The Court noted that the principles applicable to the determination of an application to stay enforcement of an arbitral award pending an application to the supervisory court to set aside the award are settled and set out in the decisions in Soleh Boneh International Limited v Government of the Republic of Uganda [1993] 2 Lloyd’s Rep 208, 212 and applied in Dana Shipping and Trading SA v Sino Channel Asia Ltd [2017] 1 HKC 281 and Weili Su v Shengkang Fei [2019] 2 HKLRD 1214.

Strength of argument that awards were invalid

In dealing with the strength of the argument that the awards were invalid, the Respondents argued that CIETAC, wrongfully and in disregard of the arbitration clause, failed to appoint all three members of the tribunal.  The Court rejected this argument stating that even if the composition of the tribunal was not in accordance with the agreement between the parties, it did not constitute an egregious error, to have undermined due process (referring to Grand Pacific Holdings Ltd v Pacific China Holdings Ltd (in liq) (No 1) [2012] 4 HKLRD 1).  The Court stated (@61):

“By the Arbitration Clause, the Respondents had agreed to arbitration of any dispute arising in, out of or in connection with the underlying agreements with the Applicants, with the seat of the arbitration in Beijing, by 3 arbitrators. The Tribunal which was empanelled in this case comprised an arbitrator selected by the Applicants, an arbitrator agreed to by all the 3 Respondents, and a third arbitrator appointed by CIETAC. The Applicants highlighted the fact that even the third presiding arbitrator was one of the candidates on the Respondents’ approved list. The Respondents had obtained what they had specified and agreed to in the Arbitration Clause.”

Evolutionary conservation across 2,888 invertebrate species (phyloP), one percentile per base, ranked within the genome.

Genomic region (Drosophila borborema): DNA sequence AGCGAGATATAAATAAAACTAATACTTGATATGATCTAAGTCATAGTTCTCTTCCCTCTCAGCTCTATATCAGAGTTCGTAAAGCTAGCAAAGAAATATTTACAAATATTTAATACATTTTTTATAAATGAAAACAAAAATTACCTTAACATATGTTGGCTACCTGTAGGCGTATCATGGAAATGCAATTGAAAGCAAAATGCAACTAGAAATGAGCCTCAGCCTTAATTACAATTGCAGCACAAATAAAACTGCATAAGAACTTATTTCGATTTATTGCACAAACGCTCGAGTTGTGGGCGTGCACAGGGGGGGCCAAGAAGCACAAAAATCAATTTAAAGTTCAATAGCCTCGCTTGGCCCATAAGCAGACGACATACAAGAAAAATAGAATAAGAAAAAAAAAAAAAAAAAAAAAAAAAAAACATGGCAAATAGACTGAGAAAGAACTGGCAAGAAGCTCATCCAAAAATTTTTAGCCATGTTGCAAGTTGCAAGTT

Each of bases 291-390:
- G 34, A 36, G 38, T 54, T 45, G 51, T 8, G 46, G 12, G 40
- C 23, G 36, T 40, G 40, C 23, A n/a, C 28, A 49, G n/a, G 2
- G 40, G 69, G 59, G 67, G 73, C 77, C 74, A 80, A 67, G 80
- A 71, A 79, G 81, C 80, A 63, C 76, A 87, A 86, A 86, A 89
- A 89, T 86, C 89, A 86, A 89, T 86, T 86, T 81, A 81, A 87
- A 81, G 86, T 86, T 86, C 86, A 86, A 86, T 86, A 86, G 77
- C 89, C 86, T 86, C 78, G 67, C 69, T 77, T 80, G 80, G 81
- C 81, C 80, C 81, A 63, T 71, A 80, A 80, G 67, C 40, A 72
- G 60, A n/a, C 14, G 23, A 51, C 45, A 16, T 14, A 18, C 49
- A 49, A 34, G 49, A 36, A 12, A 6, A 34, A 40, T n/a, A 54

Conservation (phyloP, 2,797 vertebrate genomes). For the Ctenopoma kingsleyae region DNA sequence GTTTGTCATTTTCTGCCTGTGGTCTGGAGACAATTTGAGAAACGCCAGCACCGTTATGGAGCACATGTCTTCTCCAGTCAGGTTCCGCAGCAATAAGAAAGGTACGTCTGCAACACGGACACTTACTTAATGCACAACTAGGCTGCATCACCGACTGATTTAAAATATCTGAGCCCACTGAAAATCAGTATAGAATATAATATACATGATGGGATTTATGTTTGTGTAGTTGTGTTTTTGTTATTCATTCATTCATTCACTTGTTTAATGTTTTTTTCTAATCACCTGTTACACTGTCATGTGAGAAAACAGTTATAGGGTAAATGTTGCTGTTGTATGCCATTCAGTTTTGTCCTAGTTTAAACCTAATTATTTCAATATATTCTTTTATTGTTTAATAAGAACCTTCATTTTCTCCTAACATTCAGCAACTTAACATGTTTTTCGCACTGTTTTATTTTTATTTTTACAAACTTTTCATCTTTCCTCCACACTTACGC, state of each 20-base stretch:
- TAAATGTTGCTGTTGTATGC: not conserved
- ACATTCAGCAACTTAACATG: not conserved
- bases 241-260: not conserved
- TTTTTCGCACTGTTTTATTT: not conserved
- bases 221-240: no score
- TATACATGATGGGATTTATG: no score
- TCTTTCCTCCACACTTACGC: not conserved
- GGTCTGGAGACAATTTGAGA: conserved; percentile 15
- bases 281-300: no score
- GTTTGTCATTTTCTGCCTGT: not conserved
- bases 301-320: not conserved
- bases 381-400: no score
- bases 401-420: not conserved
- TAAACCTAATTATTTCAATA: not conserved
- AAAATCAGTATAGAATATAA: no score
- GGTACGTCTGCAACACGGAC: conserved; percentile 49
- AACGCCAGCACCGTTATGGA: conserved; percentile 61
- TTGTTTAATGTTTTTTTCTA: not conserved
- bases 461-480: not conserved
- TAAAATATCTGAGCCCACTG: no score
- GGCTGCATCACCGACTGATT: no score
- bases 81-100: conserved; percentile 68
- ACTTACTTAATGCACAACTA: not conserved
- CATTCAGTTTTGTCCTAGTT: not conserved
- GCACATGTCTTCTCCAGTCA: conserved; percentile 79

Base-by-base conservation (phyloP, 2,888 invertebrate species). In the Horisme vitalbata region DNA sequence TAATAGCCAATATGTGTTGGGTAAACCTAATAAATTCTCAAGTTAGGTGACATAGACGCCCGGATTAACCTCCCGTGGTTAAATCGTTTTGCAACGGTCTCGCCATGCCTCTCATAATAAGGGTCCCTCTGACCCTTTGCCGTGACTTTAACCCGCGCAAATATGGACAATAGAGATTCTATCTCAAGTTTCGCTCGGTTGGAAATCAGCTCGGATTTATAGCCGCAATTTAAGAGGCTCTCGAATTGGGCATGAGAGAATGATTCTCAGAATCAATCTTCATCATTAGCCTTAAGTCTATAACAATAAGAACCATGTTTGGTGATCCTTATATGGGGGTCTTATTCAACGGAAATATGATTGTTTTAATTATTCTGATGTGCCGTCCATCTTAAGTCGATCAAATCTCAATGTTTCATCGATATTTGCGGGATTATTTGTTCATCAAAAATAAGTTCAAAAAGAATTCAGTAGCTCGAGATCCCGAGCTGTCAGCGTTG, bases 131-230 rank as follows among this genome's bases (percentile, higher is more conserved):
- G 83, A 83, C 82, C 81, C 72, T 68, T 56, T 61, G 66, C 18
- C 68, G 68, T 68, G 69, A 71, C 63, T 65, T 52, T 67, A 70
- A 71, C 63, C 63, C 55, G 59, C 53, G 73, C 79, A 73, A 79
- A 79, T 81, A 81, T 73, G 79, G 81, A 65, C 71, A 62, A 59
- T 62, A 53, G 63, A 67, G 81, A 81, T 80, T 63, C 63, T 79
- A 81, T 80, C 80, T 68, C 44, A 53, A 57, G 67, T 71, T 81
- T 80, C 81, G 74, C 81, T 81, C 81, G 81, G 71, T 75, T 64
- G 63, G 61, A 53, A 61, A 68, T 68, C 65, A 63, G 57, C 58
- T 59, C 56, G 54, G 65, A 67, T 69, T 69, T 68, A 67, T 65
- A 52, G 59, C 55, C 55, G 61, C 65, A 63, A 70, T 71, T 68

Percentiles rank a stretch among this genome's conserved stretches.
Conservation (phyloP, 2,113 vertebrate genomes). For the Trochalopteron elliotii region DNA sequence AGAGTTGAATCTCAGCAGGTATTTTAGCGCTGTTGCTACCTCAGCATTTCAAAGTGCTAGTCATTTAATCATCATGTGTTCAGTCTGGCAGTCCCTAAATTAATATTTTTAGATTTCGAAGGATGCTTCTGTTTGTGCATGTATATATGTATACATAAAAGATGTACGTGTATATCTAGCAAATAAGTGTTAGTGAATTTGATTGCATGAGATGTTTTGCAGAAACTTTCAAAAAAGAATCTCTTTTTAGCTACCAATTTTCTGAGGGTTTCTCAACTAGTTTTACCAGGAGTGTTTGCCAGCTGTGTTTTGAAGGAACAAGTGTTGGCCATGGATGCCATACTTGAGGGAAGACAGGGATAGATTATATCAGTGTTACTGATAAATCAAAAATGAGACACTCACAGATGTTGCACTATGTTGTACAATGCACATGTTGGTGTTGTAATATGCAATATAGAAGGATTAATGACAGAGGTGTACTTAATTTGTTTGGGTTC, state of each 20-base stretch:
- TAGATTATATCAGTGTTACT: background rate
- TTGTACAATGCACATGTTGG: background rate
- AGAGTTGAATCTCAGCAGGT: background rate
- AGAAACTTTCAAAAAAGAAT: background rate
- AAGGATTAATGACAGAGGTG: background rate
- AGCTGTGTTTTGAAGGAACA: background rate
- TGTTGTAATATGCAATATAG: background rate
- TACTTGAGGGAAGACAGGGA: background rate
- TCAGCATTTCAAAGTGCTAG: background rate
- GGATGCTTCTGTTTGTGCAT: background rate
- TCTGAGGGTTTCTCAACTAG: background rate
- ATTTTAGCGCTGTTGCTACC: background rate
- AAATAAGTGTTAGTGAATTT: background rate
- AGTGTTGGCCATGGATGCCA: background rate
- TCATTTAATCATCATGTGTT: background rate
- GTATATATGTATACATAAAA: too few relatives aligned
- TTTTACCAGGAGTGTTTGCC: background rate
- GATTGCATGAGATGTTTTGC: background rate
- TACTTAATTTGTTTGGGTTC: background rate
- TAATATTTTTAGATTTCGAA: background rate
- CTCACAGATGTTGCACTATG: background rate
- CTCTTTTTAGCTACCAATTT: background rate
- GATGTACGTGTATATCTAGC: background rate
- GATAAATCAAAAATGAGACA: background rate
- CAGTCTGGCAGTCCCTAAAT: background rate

The Court stated that even if there had been an error by CIETAC in its decision regarding the appointment of the arbitrators:

“the Hong Kong Court as the court of enforcement is very likely to exercise its residual discretion to allow enforcement of the Awards, notwithstanding any irregularity complained of by the Respondents (Hebei Import & Export Corp v Polytech Engineering Co Ltd (1999) 2 HKCFAR 111).”

On this issue, the Court concluded (@63):

“According to the principles set out in Soleh Boneh, if the award is manifestly invalid, there should be an adjournment of the enforcement proceedings and no order for security, but if it is manifestly valid, there should be either an order for immediate enforcement, or else an order for substantial security. In between, where there are various degrees of plausibility in the argument for invalidity, the court must be guided by its preliminary conclusion on the point. In my judgment, the Awards in this case are manifestly valid.”